When it comes to developing new telecom technologies, there are hundreds of different factors to consider. Yet one crucial aspect of this process that cannot be overlooked is ensuring compliance with industry standards.
The 3rd Generation Partnership Project (3GPP) is a collection of organizations that develop and recommend standards for the telecommunications industry.
The collective was initially formed in December 1998 when the European Telecommunications Standards Institute (ETSI) partnered with other standard development organizations to evolve the new technologies for the third generation (3G) of cellular networks. Since its formation, 3GPP has developed the most widely used 3G standard, as well as global fourth-generation (4G) and fifth-generation (5G) standards.
Technology engineers are advised to follow these principles when developing their products. The global technical specifications ensure compatibility between components because those standards are governing how those different systems and devices are built around the globe.
The adoption of SIP by the 3rd Generation Partnership Project (3GPP) as a call control protocol was a major milestone for the standardization world as the IMS architecture became the first SIP-based standard commercial system, setting the guideline for following developments. Driven by the demand for multimedia communication services, the industry had to search for an efficient way to deploy those services in the existing and new networks. Wireless telecommunication operators and vendors had to adapt quickly, enabling a rapid introduction of IP and SIP services into their network through the IMS. The standardization effort has been driven by the 3GPP in close work with the Internet Engineering Task Force (IETF) to ensure the harmonization of standards.
SIP standards set the baseline for the creation of CSCF and other functional elements in the IMS network, ensuring the interoperability of various network elements (UE, CSCF, etc), defining basic communication rules between the elements, and setting the guidelines for interconnecting with other network architectures. The standard body comprises the standards for data plane, user plane as well as session control in the SIP network.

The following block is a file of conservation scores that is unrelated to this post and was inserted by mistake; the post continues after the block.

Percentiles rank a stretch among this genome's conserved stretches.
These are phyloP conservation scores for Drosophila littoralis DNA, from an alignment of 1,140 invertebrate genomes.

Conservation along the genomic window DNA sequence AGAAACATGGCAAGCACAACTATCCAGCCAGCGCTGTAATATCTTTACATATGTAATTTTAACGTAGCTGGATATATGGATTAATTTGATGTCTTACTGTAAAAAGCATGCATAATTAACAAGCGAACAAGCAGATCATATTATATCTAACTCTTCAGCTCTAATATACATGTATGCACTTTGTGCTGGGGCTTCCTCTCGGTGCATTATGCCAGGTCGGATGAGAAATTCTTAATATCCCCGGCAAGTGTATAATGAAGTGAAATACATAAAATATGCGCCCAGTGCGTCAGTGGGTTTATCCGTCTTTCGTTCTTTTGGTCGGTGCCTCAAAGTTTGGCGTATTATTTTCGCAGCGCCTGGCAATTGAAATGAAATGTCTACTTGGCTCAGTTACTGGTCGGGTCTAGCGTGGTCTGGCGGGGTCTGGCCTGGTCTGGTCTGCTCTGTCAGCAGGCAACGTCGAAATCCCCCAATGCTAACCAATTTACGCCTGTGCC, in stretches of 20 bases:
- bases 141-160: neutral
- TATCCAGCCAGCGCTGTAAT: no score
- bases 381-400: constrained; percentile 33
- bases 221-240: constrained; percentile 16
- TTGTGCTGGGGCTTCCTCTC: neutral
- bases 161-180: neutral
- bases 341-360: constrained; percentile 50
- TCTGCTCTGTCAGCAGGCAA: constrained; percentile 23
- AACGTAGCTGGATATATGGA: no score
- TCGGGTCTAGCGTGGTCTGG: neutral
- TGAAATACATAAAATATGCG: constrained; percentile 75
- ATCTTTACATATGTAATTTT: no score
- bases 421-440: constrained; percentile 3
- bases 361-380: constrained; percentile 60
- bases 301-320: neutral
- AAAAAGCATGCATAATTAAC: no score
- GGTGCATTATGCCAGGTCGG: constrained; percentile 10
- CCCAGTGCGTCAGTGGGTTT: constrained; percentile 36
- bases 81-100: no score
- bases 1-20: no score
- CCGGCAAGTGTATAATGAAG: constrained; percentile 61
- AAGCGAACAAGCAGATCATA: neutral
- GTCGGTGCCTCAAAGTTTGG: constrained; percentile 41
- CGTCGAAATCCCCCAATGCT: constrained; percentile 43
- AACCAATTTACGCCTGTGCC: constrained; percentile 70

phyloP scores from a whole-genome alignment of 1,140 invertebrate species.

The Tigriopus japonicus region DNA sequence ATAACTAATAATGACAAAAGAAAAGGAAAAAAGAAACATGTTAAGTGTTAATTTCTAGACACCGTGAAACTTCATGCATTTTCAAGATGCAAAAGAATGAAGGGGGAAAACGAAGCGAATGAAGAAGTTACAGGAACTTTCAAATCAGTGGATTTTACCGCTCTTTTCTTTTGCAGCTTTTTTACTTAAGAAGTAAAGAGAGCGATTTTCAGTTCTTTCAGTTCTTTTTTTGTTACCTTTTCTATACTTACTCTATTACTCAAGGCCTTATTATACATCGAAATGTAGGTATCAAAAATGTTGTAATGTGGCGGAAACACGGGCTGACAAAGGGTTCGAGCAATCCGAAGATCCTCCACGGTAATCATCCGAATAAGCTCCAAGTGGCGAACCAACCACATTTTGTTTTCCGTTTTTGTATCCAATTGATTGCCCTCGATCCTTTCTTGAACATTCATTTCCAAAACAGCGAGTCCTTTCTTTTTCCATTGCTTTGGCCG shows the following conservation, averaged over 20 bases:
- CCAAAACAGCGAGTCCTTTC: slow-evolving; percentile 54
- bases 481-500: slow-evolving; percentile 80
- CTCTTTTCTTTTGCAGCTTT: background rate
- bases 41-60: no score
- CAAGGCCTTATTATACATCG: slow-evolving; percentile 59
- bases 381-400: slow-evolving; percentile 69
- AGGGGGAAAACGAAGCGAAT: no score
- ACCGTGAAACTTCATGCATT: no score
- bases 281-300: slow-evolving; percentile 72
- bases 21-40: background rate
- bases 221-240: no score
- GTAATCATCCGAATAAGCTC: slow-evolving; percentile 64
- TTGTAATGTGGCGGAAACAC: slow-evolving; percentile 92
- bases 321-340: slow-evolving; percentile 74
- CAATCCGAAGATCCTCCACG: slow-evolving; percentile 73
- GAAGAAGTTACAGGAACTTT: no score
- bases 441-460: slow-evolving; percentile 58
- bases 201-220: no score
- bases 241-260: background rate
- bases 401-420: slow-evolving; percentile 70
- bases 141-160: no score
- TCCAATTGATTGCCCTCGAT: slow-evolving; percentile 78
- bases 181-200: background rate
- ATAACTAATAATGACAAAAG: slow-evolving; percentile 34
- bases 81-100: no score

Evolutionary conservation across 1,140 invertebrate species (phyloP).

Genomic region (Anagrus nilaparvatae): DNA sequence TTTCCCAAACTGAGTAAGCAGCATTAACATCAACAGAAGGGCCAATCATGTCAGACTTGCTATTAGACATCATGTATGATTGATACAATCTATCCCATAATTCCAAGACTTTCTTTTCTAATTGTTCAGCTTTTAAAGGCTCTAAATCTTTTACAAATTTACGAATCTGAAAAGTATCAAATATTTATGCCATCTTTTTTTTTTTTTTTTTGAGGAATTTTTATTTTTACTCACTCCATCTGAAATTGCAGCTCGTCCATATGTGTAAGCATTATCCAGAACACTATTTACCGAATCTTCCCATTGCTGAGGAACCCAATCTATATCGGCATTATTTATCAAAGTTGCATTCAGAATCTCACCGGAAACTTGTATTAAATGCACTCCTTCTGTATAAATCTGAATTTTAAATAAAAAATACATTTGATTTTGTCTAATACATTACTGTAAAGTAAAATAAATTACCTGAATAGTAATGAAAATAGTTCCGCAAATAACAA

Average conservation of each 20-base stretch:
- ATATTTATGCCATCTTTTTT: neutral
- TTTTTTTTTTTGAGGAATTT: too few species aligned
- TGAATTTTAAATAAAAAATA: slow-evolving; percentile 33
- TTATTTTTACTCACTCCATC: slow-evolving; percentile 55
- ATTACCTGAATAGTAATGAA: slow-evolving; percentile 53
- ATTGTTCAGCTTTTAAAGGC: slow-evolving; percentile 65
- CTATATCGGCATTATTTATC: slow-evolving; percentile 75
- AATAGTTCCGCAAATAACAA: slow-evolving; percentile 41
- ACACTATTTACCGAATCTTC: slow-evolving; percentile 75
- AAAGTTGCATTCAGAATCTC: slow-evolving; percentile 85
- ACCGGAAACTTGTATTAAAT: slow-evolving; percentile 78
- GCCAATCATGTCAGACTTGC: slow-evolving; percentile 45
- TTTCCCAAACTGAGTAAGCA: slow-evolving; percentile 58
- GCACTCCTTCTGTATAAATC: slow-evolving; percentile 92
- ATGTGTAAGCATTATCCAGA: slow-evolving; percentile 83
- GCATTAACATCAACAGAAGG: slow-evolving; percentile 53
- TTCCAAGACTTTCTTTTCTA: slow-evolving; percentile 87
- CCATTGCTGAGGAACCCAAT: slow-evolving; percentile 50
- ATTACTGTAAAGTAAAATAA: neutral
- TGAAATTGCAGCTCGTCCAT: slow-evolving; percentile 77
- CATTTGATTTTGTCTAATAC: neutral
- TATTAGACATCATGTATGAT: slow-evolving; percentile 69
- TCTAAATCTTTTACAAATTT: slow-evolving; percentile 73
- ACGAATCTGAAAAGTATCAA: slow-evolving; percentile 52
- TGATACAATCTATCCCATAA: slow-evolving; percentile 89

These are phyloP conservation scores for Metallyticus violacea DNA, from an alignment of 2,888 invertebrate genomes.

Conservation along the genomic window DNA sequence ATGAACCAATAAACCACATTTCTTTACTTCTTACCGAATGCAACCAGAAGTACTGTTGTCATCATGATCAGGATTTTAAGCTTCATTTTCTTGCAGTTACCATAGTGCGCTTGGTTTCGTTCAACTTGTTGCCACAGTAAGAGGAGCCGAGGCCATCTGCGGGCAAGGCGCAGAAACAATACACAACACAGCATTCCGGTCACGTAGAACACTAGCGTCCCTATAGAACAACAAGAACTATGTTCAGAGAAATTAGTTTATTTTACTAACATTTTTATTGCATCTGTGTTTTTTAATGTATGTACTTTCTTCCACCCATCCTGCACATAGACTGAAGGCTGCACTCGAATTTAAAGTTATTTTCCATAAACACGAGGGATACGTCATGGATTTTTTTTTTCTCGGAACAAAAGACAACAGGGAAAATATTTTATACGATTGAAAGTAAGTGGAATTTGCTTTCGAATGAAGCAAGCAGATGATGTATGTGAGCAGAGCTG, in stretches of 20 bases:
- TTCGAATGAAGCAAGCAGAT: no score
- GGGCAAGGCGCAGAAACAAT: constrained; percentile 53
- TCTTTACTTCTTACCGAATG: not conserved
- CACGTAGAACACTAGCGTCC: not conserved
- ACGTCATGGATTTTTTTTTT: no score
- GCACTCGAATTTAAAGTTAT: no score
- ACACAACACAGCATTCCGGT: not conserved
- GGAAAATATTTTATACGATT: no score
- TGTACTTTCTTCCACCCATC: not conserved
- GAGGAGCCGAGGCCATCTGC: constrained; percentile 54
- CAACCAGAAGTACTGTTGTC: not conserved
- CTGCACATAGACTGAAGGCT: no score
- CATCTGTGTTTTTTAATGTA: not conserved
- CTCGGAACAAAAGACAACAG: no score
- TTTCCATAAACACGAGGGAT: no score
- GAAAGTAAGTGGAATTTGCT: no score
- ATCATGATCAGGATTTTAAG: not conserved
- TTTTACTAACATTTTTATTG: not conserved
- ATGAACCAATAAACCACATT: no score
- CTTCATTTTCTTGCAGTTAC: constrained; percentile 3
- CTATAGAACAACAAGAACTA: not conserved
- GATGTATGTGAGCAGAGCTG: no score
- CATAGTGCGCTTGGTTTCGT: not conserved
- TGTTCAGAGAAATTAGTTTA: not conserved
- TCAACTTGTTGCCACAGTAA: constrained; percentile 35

Why is it important for vendors to be standards-compliant
There are a number of reasons why observing 3GPP principles is beneficial to vendors and operators alike, these include:
Operators will often look to integrate different technologies from multiple sources and vendors. Adhering to 3GPP’s standards allows vendors to incorporate best-in-class methodologies, processes, and engineering specifications, ensuring that the technologies required by operators all ‘speak the same language’ and can effectively integrate with one another.
Importantly, while 3GPP encourages companies to adhere to a specific standard, it does not stifle innovation or differentiation in the market as no limit is placed on how vendors develop and incorporate software together.
Talking of scalability, by meeting the standards set out by 3GPP, vendors, and operators can avoid a ‘rip and replace’ approach to existing infrastructure, making the deployment process faster and more cost-effective for all involved. Developing technologies in such a way that they’ll easily fit in with existing systems and can be easily adapted depending on growing subscriber bases, also allows for greater scalability as operator networks change and evolve.
The ability of customers and businesses to use their devices in multiple countries can also be attributed to the principles developed by 3GPP. Through these standards, network equipment can be manufactured and operated around the world, with no restrictions on usage – a huge development for the industry and a crucial factor for operators seeking scalability beyond their home borders.
Going one step further
The above factors are crucial to operators. However, the benefits of standardization go a step further and encourage greater collaboration across the industry. Technology developers are all working towards the common goal of furthering innovation in telecommunications, and by following the same standards and developing interoperable solutions, this can be done collectively, for the future of the industry.
ng-voice’s cloud-native IMS VoLTE / VoNR solution is standard-compliant, ensuring that it follows the principles laid out by 3GPP and can be integrated alongside other vendor technologies.
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Software engineer and team lead
After years of experience in VoIP in Ukraine and Austria, Andrii joined ng-voice as a Software Engineer and is using his vast knowledge of telco-specific protocols and Kamailio programming to further develop our fully cloud-native and standard-based IMS core.